A braided rug anchors the dining area, where a trestle-style table, fashioned from mindi wood, becomes its own focal point when surrounded by Parson-inspired dining chairs.
Tabletop appointments draw the eye. Bean-filled glass hurricanes provide a hint of sparkle and a nice foil for an Italian-made earthenware bowl clad in a snow-white glaze.
Supporting the home's design motif of square shapes, iron cage lights provide a dramatic focal point. "I needed something modern and large in scale," says interior designer Linda Woodrum. "They make a really nice bold, strong statement."
The vintage styling of all-weather woven armchairs recalls turn-of-the-century wicker patio furniture. When paired with modern upholstered side chairs, umber-colored seating lends visual interest.
The rich grain of the mindi wood tabletop counterbalances the woven texture of the dining area's striped rug. Muted shades complement the palette of dark grays and verdant greens.
The kitchen color palette and selection of materials extends into the butler's pantry area, where a glass backsplash and natural quartz countertops present a clean, uncluttered look.
Resin sculptures continue interior designer Linda Woodrum's coral theme. "I wanted something quiet and textural in that spot," says Linda of the cat's paw and tube shaped designs.
"We lost a lot of space to make a big design statement," says interior designer Linda Woodrum, when reflecting on the home's scaled-down dining area. "So when you select furnishings, you really want to push the envelope."
Blurring the line between dining and living space encourages conversation and contributes to a whole-house approach to entertaining.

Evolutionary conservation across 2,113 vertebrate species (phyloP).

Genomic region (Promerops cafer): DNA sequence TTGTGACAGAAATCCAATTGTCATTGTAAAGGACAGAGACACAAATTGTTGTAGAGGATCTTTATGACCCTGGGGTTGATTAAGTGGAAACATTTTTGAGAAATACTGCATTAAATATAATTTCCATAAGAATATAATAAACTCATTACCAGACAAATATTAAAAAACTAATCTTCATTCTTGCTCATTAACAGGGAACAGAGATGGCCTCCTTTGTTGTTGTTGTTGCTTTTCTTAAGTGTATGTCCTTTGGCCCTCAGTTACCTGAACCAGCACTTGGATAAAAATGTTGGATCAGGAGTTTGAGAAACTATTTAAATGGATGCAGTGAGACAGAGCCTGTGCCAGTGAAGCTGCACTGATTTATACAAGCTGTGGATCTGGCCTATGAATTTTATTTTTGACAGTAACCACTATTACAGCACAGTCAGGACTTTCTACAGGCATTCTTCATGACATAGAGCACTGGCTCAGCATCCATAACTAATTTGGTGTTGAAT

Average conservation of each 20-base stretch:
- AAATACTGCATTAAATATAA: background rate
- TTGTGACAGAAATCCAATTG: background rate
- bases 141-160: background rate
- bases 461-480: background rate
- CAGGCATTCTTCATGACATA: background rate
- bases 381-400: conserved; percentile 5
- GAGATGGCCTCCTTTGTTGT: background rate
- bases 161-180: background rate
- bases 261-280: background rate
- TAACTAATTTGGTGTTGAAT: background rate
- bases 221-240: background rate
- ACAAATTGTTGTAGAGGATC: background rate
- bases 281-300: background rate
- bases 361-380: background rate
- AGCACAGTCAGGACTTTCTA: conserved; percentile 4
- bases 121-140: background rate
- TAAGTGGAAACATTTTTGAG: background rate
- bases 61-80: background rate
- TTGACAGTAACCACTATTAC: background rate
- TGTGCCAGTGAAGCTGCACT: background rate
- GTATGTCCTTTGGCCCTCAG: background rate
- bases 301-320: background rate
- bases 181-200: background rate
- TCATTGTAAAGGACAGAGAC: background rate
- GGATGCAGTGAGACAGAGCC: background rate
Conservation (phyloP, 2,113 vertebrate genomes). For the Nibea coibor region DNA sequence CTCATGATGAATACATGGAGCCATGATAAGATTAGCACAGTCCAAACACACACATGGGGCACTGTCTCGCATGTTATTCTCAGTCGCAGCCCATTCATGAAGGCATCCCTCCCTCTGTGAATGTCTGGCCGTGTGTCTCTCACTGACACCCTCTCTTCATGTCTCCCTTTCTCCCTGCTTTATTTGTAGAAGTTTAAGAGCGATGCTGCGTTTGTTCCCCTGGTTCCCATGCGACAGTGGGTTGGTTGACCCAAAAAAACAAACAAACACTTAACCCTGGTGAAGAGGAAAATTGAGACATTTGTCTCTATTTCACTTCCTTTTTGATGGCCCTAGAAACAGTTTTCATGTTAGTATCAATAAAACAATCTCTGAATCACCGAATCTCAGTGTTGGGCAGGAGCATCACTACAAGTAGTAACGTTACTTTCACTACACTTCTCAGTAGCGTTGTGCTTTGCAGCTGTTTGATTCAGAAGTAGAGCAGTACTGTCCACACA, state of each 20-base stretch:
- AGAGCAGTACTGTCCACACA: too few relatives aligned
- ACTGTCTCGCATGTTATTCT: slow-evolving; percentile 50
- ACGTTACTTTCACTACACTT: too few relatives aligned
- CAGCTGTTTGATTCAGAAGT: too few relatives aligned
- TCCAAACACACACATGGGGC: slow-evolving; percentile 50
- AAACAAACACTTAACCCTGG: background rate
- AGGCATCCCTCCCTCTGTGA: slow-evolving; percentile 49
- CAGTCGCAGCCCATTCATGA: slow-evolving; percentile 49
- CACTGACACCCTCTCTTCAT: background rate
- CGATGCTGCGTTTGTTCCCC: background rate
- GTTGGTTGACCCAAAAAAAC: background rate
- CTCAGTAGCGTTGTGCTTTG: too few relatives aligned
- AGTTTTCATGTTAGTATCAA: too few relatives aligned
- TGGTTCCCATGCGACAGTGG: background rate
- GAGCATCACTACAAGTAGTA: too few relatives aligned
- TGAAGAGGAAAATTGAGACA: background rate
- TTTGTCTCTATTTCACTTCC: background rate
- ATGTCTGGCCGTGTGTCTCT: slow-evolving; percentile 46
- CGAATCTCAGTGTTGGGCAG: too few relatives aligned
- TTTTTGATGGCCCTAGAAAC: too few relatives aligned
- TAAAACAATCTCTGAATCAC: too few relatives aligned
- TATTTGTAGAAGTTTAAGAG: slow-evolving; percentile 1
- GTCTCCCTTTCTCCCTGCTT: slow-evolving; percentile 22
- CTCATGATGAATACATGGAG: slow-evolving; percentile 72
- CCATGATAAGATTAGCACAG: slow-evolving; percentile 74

Classic pillar candles lend ambiance; artichokes piled in an earthenware bowl stand in for a traditional table centerpiece.
Opening the dining area to the kitchen promotes entertaining and ease of food service — from countertop to island top to tabletop.
A layering of interesting textures, textiles and wood surfaces provides the room's wow factor.
Sight lines from the entry hall to the back deck remain unobstructed; marsh views become the primary focus of interiors.
A design vignette commands attention for its thoughtful use of reclaimed materials and shiny surfaces; a floating shelf crafted by carpenter David Brown makes use of weathered, reclaimed fencing.
Reclaimed-teak lamps flank graphic artwork and make their own unique design statement. Cords are tucked away to provide a seamless finish.
A series of ceramic temple-style jars stand sentry over the dining area. "I wanted to keep that under-shelf area shiny because everything above it is rustic. You are always looking for contrasting textures," says interior designer Linda Woodrum.
Rain, panel paintings by James Linehan, incorporate fine art and found objects. "This is simple, clean and direct," says interior designer Linda Woodrum. "It just works. We put it in place and said, 'This is it.' "
Walls of windows provide ample sunlight in the dining area, which seats eight comfortably.